Professor S.I. Strong

Henry G. Schermers Fellow for the period of 1 February 2012 - 30 June 2012

 S.I. (Stacie) Strong was the Henry G. Schermers Fellow for the period of 1 February 2012 - 30 June 2012. She is Associate Professor of Law at the University of Missouri School of Law and Senior Fellow at the Center for the Study of Dispute Resolution. During the period of her fellowship, Strong conducted research concerning large-scale cross-border legal injuries, comparing worldwide judicial innovations regarding the resolution of mass claims with other forms of collective redress, including those involving arbitration, a private form of dispute resolution.

Her research project aims to help public and private actors consider:

  • Whether and to what extent large scale arbitral relief for collective injuries should be incorporated into a state’s overall public regulatory scheme;
  • How to shape such relief, if it is permitted; and
  • How to address the inevitable regulatory conflicts that arise in international disputes.

Adopting a combination of legal, inter-disciplinary and empirical research, Strong’s research aims to provide hard data as well as theoretical analysis while also disseminating information on “best” or “alternative” practices from around the world. Although Strong will focus primarily on European and particularly Dutch practices during the fellowship period, the project is of international relevance, with information and analysis concerning developments in both civil law and common law traditions, consistent with the global interest in arbitral and judicial redress for collective harms, particularly in cross-border matters. Strong’s project also crosses the public-private divide, considering matters not only involving private international law but also public international law, in particular the extent to which mass claims can be brought in international investment (treaty-based) arbitration.

Strong is a solicitor qualified in England and Wales as well as an attorney qualified in New York and Illinois, and has extensive practical experience in New York, London and Chicago. She has received a Ph.D. in law from the University of Cambridge, where she won the Yorke Prize for outstanding doctoral dissertation; a D.Phil. from the University of Oxford; a J.D. from Duke University School of Law, where she served as the Editor in Chief of the Duke Journal of Comparative & International Law; a Master of Professional Writing degree from the University of Southern California; and a B.A. in English literature from the University of California, Davis.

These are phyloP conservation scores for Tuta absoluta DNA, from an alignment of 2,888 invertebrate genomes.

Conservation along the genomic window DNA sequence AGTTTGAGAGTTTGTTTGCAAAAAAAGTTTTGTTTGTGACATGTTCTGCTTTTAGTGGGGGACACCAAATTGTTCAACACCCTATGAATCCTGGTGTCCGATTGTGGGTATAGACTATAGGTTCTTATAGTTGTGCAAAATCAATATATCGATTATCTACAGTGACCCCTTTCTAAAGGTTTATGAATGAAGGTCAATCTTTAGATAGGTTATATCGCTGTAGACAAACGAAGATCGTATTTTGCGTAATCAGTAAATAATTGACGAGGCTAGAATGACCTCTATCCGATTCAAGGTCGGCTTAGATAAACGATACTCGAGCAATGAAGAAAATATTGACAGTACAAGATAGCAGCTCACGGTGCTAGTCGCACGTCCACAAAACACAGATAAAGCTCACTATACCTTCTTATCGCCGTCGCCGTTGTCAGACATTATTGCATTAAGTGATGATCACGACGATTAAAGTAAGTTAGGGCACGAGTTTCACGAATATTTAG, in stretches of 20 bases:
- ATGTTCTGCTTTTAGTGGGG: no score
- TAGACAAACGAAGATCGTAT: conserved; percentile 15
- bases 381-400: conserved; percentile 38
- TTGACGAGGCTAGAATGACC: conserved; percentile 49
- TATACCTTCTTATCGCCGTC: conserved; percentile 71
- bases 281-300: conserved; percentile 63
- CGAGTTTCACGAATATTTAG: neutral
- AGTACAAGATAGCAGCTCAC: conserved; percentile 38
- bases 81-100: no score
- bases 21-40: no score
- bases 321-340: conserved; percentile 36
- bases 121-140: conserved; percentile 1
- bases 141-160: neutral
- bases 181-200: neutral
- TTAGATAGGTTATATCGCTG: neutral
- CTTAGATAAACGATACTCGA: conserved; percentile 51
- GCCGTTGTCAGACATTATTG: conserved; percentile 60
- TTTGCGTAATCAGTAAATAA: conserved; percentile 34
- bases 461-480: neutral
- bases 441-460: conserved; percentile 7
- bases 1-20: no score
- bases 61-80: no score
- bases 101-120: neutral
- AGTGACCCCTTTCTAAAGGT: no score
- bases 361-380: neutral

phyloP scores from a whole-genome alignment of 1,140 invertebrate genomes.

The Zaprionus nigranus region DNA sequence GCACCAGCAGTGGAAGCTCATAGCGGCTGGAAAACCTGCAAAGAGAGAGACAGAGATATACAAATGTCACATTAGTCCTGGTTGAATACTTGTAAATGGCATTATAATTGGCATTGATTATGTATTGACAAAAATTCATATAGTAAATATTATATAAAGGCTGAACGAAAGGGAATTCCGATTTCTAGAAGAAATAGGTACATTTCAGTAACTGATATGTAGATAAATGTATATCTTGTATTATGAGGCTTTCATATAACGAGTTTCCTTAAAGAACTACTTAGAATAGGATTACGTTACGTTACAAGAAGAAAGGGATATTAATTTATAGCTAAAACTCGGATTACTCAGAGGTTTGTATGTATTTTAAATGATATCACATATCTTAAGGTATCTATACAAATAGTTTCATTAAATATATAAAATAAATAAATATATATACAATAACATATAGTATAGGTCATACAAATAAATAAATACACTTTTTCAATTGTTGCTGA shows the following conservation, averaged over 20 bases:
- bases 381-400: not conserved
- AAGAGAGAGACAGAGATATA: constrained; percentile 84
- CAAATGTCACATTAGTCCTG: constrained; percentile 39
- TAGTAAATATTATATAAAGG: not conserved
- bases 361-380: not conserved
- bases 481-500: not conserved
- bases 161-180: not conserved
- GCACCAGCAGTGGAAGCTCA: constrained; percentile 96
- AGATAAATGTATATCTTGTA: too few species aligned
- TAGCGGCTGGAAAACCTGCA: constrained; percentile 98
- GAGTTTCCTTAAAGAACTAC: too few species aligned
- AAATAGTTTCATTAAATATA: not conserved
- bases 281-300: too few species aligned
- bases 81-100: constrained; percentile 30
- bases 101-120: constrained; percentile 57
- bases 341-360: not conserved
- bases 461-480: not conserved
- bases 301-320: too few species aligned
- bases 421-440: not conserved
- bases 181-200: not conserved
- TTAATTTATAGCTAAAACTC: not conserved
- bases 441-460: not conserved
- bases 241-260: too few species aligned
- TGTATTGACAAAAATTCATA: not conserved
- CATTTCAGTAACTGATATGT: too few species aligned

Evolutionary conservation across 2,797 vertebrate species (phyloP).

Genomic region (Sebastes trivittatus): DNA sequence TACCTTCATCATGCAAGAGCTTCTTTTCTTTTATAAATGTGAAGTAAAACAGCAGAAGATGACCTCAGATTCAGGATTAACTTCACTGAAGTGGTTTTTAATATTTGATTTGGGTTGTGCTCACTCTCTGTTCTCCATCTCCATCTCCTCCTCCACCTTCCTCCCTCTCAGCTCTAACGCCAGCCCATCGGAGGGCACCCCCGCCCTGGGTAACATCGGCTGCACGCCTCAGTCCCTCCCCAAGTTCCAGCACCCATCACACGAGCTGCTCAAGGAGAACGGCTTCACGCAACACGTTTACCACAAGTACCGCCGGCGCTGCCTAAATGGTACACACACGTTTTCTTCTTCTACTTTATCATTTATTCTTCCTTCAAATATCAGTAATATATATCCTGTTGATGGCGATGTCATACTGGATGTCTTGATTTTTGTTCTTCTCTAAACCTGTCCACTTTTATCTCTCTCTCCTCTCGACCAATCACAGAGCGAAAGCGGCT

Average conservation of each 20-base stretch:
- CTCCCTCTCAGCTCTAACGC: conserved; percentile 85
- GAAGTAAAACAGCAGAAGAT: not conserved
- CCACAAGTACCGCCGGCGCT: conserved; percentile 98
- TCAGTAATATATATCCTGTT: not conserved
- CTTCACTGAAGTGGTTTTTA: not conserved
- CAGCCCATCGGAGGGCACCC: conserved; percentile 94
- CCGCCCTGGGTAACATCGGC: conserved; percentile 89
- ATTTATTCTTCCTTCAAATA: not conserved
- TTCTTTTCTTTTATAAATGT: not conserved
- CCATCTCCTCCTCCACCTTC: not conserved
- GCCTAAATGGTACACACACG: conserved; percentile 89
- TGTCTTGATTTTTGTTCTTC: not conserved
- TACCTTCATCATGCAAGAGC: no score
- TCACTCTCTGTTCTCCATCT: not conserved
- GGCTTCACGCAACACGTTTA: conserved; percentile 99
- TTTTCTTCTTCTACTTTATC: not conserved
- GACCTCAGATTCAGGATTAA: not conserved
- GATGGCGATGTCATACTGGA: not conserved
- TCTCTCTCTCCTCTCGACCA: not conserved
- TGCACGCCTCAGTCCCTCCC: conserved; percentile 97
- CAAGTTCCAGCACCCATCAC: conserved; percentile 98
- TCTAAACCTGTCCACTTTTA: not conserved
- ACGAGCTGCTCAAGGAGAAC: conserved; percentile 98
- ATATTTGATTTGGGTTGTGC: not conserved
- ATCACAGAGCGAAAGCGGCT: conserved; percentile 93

Strong’s past research on multiparty arbitration, particularly international class arbitration and collective arbitration, has received acclaim nationally and internationally, being cited as authority in arbitral awards rendered under the auspices of the International Centre for Settlement of Investment Disputes (ICSID) and in papers submitted to the United States Supreme Court. In addition, she has received awards from the International Institute for Conflict Prevention & Resolution (CPR Institute) in New York twice (Outstanding Professional Article 2009 and Best Original Short Article 2011), the Missouri Lawyers Weekly (Legal Scholar Award 2011) and El Centro Internacional de Arbitraje, MediaciĆ³n & NegociaciĆ³n (CIAMEN) in Madrid, Spain.

In addition to her work as an academic, Strong sits as an arbitrator, hearing complex commercial matters involving both bilateral and multilateral disputes. She is listed as a neutral on the rosters of a number of national and international arbitral institutions.

  • S.I. Strong, (2012), ‘Empowering Settlors: How Proper Language can Increase the Enforceability of a Mandatory Arbitration Provision in a Trust’, Real Property, Trust and Estate Law Journal, Vol. 47, No.2, pp 275-326. Abstract available from